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Thread: Bleeding hydraulic-air brakes?

  1. #1
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    Bleeding hydraulic-air brakes?

    Ok this may sound like a dumb question, but I am stumped. How do you bleed hydraulic air brakes? I have never bled this type of system before and don't know where to start, or what the problem is. The machine is a late 80's model W14B wheel loader. It all started when i busted a brake line on the front. When I went to replace it, I noticed the back 2 brake lines were disconected/ missing . I ended up replacing all of the lines that were bad, and filled it full of fluid. Now the question is what method do I use to bleed the entire system? Nothing has seemed to work so far.

    Thanks Brandon

  2. #2
    Charter Member RonG's Avatar
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    It seems as though you could gravity bleed them if the reservoir is above the wheel cylinders.I have bled Cat loaders that way.If not you might try the vacuum method.
    Let us know what you have tried so far.Ron G

  3. #3
    Member GOINGBROKE's Avatar
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    I found a tool called Phoenix injector http://www.brakebleeder.com/product.php?pid=2
    it pushes the brake fluid backwards from the wheel cylinders, pushes the air out and fills the resivor. The only thing that I have found that works to bleed some clutch slave cylinders on some tractors.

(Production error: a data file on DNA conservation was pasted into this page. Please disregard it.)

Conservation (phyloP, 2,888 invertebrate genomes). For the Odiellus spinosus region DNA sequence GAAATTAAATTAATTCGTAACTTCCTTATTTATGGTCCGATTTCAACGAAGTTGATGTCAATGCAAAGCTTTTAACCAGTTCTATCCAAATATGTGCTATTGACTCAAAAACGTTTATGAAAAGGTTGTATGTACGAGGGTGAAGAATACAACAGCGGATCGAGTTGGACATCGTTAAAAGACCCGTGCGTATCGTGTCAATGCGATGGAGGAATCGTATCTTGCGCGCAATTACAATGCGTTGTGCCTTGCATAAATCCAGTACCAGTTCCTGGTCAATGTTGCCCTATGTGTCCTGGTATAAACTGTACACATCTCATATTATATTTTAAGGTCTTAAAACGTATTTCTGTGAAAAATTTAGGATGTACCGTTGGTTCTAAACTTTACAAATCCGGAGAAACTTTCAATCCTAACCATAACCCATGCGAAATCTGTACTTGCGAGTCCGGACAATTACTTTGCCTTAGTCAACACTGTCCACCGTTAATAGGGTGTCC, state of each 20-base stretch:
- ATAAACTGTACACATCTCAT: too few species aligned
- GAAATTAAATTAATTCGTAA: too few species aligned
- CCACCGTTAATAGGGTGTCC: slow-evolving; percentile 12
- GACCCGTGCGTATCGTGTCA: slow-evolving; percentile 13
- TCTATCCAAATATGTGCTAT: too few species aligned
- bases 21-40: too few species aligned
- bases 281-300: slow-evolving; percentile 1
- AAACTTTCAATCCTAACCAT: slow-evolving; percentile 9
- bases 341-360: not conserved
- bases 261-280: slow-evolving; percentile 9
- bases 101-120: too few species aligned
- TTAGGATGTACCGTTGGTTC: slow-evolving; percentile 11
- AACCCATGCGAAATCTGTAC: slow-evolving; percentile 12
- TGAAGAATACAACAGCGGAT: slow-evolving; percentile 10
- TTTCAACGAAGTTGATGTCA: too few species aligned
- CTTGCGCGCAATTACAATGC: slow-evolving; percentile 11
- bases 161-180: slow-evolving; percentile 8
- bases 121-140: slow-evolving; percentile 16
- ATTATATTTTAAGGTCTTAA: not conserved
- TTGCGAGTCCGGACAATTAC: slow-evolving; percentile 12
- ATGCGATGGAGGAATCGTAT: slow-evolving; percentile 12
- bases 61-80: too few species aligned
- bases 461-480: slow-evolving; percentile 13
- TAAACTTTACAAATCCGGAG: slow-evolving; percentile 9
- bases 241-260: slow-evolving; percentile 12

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    I have messed with it a little, but not extensively. Our neighbor's son-in-law is familiar with heavy equipment and messed with it quite a bit one day, with no luck. It has a air tank that connects to the master cylinder. The pedal in the cab is different than bleeding like a regular tractor or truck because of the air assist. It has no good way of "pumping" to build the pressure and hold like you would in a non-air assist system. I'm sure that I am just doing something wrong. I have tried filling the resovoir and hitting the pedal to the floor while someone breaks open a bleeder, and then closing it after fluid comes out. This hasn't woked, but I haven't had the chance to work on it for a few weeks now. I will try to get a bleeder, like the one on that website, and try that method out this weekend or next. I can't gravity bleed them easily because of the way the lines are ran.

    Thanks Brandon

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    O also the front wheel calipers have two bleeder screws. Not real familiar with this setup. I assume I bleed the screw closest to the brake line first on each caliper, and then open the second screw after the first one is bled good? Is there any good pages that show step by step process to brake bleeding on the internet for air assist brakes?